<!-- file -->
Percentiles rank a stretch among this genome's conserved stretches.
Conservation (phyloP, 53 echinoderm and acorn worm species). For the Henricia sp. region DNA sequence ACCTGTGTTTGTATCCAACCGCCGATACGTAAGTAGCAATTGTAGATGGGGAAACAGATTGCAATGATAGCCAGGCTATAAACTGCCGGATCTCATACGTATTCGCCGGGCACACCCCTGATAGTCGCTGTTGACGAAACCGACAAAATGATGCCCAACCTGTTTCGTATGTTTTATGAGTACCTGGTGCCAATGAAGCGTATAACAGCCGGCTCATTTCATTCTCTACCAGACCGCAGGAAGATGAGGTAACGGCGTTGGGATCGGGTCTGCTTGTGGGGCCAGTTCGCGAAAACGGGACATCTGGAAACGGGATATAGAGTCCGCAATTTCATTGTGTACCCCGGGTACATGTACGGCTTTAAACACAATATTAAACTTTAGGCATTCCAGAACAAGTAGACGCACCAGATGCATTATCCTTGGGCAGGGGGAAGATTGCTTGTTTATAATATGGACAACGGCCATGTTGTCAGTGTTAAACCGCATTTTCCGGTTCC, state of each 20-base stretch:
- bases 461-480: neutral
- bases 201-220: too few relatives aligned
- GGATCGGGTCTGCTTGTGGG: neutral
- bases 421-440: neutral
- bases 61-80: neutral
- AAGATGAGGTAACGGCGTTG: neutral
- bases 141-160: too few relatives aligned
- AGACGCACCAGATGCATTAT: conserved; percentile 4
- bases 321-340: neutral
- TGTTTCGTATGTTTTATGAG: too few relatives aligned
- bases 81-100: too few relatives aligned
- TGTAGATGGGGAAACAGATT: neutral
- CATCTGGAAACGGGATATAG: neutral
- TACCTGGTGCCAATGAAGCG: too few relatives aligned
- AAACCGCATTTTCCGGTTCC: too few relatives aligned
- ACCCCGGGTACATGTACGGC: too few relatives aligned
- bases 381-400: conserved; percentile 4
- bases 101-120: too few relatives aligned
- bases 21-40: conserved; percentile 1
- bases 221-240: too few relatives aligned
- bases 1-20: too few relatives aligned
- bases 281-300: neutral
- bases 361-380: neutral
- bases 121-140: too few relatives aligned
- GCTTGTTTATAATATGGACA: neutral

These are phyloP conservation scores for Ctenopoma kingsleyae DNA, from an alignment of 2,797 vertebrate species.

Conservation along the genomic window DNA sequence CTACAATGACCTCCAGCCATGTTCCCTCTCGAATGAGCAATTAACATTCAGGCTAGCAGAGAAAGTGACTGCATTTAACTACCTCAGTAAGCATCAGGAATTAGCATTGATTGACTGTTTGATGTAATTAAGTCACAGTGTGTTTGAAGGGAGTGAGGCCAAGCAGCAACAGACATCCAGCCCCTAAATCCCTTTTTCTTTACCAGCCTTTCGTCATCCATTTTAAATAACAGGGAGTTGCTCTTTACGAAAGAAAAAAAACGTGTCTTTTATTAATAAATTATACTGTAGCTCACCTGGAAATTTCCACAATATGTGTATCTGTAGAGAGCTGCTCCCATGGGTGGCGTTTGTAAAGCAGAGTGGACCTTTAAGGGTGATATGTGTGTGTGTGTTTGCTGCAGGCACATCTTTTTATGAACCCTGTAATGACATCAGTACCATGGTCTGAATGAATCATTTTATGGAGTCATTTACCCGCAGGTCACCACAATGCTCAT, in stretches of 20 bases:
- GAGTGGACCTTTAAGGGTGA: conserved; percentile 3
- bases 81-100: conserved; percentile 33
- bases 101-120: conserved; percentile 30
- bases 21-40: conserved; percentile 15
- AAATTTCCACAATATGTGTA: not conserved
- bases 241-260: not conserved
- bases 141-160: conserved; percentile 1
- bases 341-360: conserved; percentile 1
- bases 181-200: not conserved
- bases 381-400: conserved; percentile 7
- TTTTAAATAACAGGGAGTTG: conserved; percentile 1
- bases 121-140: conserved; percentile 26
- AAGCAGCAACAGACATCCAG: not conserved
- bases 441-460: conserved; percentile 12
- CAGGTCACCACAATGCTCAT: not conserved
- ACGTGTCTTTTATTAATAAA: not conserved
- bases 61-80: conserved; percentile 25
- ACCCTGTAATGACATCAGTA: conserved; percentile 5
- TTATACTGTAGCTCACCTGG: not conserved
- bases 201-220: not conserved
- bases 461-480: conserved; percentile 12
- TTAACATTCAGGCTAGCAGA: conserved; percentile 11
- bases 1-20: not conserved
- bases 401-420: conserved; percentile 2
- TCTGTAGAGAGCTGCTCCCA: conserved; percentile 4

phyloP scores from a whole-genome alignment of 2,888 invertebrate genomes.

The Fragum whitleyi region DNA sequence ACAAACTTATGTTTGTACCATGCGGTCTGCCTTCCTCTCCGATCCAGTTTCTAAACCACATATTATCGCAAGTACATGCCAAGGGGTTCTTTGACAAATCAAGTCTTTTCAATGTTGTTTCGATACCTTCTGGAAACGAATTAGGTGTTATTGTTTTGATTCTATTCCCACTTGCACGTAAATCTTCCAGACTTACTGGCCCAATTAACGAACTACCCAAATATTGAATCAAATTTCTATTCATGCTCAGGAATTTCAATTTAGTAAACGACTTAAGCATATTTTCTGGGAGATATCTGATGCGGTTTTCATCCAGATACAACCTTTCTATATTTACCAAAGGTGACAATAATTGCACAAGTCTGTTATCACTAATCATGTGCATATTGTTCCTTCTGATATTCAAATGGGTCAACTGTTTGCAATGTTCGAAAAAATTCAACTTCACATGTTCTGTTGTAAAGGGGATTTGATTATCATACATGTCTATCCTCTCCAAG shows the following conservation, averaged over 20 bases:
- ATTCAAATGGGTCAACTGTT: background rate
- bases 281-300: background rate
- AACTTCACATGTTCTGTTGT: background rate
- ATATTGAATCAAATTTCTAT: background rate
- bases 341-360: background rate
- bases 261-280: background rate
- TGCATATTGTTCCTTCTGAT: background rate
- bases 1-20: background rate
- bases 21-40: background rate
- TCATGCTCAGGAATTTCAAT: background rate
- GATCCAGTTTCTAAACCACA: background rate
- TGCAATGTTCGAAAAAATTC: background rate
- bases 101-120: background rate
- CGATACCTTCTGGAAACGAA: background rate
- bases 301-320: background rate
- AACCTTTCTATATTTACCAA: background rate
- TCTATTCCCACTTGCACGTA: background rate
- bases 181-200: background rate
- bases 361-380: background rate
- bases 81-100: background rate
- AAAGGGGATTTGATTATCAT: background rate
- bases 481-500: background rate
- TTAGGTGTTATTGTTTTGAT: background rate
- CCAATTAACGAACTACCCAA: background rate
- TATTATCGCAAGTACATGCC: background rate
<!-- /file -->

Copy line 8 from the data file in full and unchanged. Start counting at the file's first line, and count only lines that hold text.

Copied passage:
- AAGATGAGGTAACGGCGTTG: neutral